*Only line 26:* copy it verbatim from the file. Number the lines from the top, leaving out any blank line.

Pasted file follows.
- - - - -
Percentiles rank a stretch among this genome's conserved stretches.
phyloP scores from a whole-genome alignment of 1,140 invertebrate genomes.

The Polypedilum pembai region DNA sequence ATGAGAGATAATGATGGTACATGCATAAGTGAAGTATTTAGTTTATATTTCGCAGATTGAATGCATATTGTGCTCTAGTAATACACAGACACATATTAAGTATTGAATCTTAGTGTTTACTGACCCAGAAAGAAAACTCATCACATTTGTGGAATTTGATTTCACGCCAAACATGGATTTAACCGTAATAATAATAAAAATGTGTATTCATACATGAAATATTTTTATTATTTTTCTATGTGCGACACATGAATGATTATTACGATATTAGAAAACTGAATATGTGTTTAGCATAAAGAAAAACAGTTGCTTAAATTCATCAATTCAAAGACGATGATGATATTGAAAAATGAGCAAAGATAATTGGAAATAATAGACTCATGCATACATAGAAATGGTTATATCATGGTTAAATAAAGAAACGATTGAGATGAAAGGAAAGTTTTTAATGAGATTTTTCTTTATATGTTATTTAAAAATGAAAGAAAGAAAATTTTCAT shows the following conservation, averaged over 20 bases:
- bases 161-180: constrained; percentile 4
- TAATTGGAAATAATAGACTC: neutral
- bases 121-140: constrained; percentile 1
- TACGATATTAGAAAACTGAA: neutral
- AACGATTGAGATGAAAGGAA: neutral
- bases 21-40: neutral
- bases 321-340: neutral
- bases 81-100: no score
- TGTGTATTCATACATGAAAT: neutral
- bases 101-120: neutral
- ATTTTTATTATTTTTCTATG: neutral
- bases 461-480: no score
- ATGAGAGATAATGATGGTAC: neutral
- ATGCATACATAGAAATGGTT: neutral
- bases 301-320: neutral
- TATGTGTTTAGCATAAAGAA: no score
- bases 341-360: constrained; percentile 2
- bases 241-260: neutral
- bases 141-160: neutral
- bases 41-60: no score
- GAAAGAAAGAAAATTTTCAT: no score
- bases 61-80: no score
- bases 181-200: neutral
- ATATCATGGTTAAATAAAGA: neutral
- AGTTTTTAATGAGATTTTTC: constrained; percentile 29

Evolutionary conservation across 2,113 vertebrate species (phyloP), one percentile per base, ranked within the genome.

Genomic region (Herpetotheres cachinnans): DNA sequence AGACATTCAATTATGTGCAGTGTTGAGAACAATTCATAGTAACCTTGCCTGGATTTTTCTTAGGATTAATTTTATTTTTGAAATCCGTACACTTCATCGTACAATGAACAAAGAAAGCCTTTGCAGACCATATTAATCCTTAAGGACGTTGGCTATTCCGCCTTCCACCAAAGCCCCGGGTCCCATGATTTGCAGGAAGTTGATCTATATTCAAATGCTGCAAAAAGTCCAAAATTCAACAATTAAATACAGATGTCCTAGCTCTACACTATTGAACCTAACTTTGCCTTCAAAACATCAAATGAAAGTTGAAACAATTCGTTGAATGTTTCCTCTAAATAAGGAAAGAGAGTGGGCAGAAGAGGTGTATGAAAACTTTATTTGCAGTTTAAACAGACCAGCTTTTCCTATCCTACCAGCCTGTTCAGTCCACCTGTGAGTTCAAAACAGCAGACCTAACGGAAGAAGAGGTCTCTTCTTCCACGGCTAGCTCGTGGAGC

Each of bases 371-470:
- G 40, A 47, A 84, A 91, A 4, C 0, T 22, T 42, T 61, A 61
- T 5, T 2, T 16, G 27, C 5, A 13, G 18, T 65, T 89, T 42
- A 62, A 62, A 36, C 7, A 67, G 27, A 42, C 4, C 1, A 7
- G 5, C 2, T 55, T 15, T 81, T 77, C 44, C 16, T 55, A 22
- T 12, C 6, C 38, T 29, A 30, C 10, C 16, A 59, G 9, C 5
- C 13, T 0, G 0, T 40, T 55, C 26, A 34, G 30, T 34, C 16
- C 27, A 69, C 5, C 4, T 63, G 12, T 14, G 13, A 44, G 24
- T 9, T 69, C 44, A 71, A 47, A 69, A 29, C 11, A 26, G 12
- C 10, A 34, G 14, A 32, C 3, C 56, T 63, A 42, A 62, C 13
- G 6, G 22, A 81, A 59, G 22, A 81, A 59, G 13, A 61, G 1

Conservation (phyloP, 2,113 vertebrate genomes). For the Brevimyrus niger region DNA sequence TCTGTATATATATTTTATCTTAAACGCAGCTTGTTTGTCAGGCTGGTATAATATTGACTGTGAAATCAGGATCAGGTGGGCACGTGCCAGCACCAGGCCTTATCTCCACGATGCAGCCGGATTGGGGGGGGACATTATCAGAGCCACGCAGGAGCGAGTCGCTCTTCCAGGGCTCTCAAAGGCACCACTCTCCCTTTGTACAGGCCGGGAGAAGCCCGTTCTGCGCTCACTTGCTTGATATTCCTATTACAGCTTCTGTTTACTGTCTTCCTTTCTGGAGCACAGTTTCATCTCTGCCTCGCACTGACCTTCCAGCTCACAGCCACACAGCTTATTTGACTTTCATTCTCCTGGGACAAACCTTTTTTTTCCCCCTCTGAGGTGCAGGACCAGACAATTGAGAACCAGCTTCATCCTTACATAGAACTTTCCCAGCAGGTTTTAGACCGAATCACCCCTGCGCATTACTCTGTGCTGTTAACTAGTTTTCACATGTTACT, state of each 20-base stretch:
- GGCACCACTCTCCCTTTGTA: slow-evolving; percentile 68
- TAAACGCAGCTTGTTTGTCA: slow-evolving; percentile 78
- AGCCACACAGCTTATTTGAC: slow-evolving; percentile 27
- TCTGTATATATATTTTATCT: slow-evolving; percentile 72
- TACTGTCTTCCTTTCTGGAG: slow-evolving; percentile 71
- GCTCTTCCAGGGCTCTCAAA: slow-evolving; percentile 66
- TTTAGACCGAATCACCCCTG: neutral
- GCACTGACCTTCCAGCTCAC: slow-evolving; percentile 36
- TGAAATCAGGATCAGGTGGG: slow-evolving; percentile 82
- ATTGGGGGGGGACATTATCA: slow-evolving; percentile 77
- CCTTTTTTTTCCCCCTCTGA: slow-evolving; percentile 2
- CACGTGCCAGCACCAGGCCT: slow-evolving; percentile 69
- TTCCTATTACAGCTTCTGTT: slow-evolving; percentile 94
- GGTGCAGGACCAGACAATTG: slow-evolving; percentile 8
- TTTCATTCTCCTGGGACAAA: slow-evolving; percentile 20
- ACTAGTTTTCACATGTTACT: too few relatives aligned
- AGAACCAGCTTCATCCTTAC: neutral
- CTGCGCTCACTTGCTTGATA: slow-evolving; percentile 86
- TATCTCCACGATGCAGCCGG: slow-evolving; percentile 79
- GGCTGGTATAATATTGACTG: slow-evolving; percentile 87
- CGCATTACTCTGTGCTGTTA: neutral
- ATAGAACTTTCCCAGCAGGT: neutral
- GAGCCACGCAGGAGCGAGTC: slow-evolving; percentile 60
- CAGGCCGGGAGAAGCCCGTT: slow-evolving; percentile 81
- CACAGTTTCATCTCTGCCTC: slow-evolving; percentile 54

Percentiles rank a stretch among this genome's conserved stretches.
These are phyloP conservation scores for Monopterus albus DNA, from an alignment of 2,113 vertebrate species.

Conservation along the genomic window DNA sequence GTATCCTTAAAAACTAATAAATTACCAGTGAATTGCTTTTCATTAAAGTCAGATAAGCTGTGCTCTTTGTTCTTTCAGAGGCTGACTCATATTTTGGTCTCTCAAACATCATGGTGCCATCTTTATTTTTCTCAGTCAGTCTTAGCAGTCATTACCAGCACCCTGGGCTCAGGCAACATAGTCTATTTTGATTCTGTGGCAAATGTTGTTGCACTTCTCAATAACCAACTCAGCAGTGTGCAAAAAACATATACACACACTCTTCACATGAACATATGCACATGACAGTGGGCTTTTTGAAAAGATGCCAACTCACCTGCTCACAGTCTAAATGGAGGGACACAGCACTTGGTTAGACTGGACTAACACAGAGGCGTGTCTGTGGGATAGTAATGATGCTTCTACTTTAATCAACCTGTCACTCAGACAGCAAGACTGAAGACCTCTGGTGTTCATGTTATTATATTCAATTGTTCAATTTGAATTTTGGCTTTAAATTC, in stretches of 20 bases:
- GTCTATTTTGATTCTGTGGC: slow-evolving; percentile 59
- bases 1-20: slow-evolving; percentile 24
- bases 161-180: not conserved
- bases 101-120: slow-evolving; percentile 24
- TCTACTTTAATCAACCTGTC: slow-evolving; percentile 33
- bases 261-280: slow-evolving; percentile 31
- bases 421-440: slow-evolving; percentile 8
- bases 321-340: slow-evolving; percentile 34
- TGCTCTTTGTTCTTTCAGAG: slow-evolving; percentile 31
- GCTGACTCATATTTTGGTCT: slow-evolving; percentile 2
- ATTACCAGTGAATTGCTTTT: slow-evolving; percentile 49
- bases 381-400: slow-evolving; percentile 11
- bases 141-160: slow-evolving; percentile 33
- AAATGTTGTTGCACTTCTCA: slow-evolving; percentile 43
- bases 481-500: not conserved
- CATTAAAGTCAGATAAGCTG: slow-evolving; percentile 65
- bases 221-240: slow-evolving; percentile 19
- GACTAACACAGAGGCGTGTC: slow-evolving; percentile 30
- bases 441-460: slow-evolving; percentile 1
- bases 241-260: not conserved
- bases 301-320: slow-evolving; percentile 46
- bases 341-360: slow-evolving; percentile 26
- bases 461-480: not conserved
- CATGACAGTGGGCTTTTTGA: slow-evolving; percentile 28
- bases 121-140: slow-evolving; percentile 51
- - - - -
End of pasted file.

- bases 181-200: neutral